(Note: the blog that follows originally appeared in The Victoria Naturalist – 2020 – 09,10 Vol 77 No. 02)
On July 7th, my wife, Dianne, and I set out on an epic journey—one that has been on my bucket list for many years.
Over a two-week period, we drove from Victoria to Prince George, up the Alaska Highway to Watson Lake in the Yukon and then back down the Stewart-Cassiar Highway before returning to Prince George. Along the way, we made several side trips: into the UNESCO Geopark surrounding Tumbler Ridge; through the Peace River Valley and the construction of Site C; passed by the Bear Glacier before visiting the little hamlet of Stewart; an exploration of the Nisg a’a Memorial Lava Bed Provincial Park and the ‘Ksan Historical Village in Old Hazelton; and finally a walk through the Ancient Rainforest near McBride. Total distance traveled during this part of our journey amounted to nearly 4000 kms.
For the most part, we camped in provincial parks; however, many days of moderate to heavy rain drove us to occasionally take shelter in hotels. Northerners commented on how unusually wet the spring and summer were. Tired of the rain, we headed east to Tete Jeune and then south in search of sun and warmth eventually ending up at Juniper Beach Provincial Park near Cache Creek where the temperature soared above 36C. Here we lolled about for a couple of days before heading back to Victoria.
Nearly all the roads travelled were paved and in very good condition, except for a long stretch of gravel between Fort St. John and Fort Nelson. The dust in the air was so thick it became impossible to see vehicles in front or behind. I slowed to a crawl and put the emergency flashers on.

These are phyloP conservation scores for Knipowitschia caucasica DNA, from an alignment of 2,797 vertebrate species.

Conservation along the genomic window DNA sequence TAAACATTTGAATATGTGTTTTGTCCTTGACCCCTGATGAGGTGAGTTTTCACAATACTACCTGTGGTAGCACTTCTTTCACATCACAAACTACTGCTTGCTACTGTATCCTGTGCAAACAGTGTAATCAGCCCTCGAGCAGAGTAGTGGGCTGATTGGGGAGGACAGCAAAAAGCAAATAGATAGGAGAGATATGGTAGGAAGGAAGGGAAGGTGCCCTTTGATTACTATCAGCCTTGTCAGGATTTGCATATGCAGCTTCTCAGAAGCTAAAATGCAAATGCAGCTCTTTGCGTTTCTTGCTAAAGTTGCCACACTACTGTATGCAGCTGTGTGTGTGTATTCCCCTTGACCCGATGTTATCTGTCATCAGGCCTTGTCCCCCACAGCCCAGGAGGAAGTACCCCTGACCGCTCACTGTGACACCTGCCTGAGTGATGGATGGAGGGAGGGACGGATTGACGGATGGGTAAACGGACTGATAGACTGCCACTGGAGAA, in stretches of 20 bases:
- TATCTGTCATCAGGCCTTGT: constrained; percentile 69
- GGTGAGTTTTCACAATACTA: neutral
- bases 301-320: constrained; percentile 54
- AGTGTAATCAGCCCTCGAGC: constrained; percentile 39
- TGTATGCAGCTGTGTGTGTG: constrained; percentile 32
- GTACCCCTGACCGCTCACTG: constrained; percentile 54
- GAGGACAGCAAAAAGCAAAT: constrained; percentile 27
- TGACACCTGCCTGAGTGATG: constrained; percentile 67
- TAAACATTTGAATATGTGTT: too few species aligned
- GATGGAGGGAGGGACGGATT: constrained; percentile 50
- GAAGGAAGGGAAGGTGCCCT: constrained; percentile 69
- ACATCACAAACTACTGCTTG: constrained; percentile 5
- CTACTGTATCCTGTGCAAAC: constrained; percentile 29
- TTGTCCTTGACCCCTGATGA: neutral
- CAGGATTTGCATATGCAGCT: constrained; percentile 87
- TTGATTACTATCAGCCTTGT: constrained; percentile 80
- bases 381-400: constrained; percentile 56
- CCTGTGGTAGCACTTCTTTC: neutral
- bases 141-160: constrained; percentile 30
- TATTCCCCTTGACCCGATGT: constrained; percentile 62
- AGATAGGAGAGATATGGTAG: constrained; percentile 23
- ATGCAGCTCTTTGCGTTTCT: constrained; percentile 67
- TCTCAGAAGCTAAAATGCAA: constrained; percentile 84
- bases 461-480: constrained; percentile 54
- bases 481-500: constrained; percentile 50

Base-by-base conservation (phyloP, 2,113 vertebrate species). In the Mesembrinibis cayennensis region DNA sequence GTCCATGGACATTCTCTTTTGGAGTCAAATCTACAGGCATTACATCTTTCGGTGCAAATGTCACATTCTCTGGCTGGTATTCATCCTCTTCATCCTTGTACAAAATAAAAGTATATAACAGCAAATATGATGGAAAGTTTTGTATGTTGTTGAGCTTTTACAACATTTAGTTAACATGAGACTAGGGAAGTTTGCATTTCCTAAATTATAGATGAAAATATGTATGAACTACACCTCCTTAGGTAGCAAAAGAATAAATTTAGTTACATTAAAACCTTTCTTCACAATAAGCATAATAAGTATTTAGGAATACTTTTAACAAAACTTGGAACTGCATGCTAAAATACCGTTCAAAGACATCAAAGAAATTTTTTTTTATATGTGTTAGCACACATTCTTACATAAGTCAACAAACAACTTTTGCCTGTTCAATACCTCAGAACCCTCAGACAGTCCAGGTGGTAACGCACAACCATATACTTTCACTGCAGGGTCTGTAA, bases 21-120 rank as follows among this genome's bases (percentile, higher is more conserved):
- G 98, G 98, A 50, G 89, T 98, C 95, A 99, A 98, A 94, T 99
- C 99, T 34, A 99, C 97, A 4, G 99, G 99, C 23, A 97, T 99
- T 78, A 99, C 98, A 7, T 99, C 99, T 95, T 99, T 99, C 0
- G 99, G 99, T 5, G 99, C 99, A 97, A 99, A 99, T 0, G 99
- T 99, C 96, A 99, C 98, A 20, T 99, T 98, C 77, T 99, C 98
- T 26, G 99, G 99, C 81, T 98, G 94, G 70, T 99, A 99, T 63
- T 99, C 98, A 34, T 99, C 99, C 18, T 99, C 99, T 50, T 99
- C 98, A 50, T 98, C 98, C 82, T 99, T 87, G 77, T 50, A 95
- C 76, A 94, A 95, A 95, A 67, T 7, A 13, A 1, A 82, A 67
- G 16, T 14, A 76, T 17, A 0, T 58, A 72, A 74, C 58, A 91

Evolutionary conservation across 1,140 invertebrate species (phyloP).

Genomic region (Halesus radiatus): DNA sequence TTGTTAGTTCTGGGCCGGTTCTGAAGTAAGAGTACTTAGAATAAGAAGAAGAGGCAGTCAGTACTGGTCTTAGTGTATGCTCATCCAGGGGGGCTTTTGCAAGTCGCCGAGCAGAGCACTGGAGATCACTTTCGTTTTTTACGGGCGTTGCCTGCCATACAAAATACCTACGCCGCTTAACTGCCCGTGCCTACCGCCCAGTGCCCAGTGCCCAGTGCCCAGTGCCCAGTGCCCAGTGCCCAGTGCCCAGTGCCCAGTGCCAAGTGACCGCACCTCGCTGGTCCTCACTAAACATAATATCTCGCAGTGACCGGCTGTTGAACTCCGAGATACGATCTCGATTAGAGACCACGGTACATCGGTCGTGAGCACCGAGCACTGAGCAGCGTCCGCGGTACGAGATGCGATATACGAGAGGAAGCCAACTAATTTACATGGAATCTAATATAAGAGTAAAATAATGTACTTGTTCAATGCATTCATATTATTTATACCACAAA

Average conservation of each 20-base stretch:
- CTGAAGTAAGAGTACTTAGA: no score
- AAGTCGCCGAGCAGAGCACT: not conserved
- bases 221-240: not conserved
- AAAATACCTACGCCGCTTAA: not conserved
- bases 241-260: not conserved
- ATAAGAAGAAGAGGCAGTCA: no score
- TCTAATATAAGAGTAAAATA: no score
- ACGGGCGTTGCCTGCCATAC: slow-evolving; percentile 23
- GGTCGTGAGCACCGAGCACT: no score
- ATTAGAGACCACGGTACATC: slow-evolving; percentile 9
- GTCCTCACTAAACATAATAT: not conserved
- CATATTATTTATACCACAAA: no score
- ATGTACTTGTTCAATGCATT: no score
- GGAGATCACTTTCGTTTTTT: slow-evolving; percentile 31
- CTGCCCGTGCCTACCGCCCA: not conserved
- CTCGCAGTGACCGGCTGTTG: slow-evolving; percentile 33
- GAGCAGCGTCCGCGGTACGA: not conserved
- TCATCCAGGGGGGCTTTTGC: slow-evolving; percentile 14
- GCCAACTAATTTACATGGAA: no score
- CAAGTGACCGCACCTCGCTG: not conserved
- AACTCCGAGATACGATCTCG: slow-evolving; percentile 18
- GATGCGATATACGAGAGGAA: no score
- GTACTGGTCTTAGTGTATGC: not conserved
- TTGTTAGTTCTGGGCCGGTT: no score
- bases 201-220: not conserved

The distances between service stations are huge. Not surprisingly, a golden rule when traveling in the north is “Never pass a gas pump. Keep the fuel tank topped up!”
Once the oil and gas fields between Fort St. John and Fort Nelson are left behind, a traveller enters a vast sparsely populated region that covers 1/3 of the province. It is a nearly intact pre-contact wilderness teeming with wildlife. We were thrilled to see 31 Black Bear, 3 grizzlies, 6 Moose, 10 Stone Mountain Sheep, 40–50 Wood Bison, 1 wolf, 1 Lynx and 1 fox along the roadsides.
Having said this, I was surprised, and saddened, to only see two songbirds during the entire trip: a Myrtle Warbler and a Yellow Warbler. At Boya Lake Provincial Park, I met a couple who were biologists with the Yukon government. One remarked grimly that the decline in songbirds throughout the region has been dramatic. Fewer and fewer are seen or heard. On a positive note, we were delighted to be serenaded to sleep by the haunting call of the loon most nights.